By Chris Laughton
September 15, 2015
The USAID John Ogonowski and Doug Bereuter Farmer-to-Farmer Program
Chris Laughton, Director of Knowledge Exchange at Farm Credit East
The Farmer-to-Farmer program (F2F) is a volunteer-driven program that provides technical assistance from U.S. farmers and agricultural experts to farmers, students, and agri-businesses in developing countries. The goal is to promote sustainable improvements in food security, agricultural production, and farm income in some of the world’s poorest nations.
Volunteers supply their time and expertise, and the U. S. Agency for International Development (USAID) pays travel expenses through a network of contractors. Since the program’s beginning in 1985, nearly 16,000 volunteer assignments have been completed in more than 110 countries. I began participating in F2F in 2011, and have since completed 4 assignments, travelling to Tajikistan (between Afghanistan and China), Guinea (in West Africa), South Africa, and Haiti. I recently received the President’s Volunteer Service Award for my work on these assignments.
Chris Laughton with agricultural students from the Universite de Caribe, on the right is Dr. Kamal Hyder of Florida A&M University who accompanied me on my training.
My assignments have varied, but mostly I have applied to general farm management and marketing projects. In Tajikistan I worked with area farmers to train them on management, budgeting, recordkeeping, and marketing. When they found out I had a background in the greenhouse business, we put together an additional training session on high tunnel (hoop house) cultivation of herbs and vegetables. In South Africa, I worked with rural children on developing school gardens and agricultural vocational training. In Guinea, I worked with the Union of Cashew Producers on budgeting, negotiation, and business and cooperative development. In Haiti, I conducted training for three different groups; area farmers, college agricultural students, and grade school youth, on marketing and management (obviously at different levels of complexity).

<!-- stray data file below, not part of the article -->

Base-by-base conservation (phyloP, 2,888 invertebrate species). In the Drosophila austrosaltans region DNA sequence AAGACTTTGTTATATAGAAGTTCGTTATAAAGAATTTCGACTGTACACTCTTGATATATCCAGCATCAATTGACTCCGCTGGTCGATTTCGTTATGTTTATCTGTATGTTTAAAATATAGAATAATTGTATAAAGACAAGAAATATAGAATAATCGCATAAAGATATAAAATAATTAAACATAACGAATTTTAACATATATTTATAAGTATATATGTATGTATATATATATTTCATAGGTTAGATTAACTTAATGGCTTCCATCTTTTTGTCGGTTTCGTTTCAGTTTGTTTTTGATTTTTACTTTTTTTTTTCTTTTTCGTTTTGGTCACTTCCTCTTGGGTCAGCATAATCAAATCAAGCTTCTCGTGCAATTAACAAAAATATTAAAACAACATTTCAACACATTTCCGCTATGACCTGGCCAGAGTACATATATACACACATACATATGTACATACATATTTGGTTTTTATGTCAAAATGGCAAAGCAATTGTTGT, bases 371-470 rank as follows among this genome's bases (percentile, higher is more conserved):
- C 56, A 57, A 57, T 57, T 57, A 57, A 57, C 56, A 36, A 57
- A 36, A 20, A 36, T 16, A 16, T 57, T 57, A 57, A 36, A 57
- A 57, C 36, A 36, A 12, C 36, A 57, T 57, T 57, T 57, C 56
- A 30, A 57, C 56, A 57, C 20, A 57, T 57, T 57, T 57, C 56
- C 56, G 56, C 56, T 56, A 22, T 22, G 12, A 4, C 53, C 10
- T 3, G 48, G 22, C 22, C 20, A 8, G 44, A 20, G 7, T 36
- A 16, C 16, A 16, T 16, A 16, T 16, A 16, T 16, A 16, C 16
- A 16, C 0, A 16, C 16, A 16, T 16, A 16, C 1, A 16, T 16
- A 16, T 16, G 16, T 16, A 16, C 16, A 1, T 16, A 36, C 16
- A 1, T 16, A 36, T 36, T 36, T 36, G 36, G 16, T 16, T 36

Accommodations are usually modest, sometimes without electricity, it’s often hot, and the food may be exotic, so you need to be a relatively resilient traveler, but they provide the kind of cultural experience you won’t get any other way.
Of course, there’s only so much a single person can do in a short-term assignment to effect real change. I don’t think my assignments have “changed the world”, but I do think I’ve helped improve the lives and farm businesses of the people I have worked with. It’s been a way to use my degrees in horticulture and business management to help others, and I believe it has helped in my professional development at Farm Credit as well.
One thing I have learned in my trips is how significant the Farm Credit System really is for American agriculture. Most developing nations have nothing like it. Bank loans (or banking services in general) are typically out of reach for the average farmer, and credit, if it is available at all, is generally quite limited and at a very high interest rate. In most cases farmers needing capital for their businesses must use their own savings or draw on friends and family to pay cash for things.
I know there are others in the Farm Credit System who have done F2F trips, so I’m not alone. I’d like to thank them, as well as Farm Credit East for supporting me by allowing me the time to do these assignments. My goal is to keep doing one per year, as my schedule permits.
Basically, the way it works, is there is a website potential volunteers can go to for more information or to see what projects are currently seeking volunteers: http://vegaalliance.org/our-programs/farmer-to-farmer-program/. The assignments currently open range from quite specific (sweet cherry rootstock production specialist sought for an assignment in Moldova), to the more general (farm management specialist needed for an assignment in Ghana). At any given time, there are usually dozens of open projects seeking volunteers with varying fields of expertise. Assignments are generally 2 to 3 weeks in length, and the USAID contractor pays all expenses and provides in-country support, including interpreters, if needed. If you are interested in volunteering, feel free to contact me as well, at firstname.lastname@example.org
About Gary Matteson
Gary Matteson knows agriculture first hand. Until recently he was a small farmer operating a greenhouse business in Epsom, New Hampshire. Matteson now works at the Farm Credit Council, the trade association for the nationwide Farm Credit System. He is an advocate for young, beginning, small, and minority farmer outreach programs. Matteson is responsible for spreading best practices for beginning farmer lending and training among Farm Credit Associations, generating new program ideas to benefit them. In addition to working directly with farm groups, Matteson is active in policy related to new entrants to farming. He now serves on the USDA Advisory Committee on Beginning Farmers and Ranchers.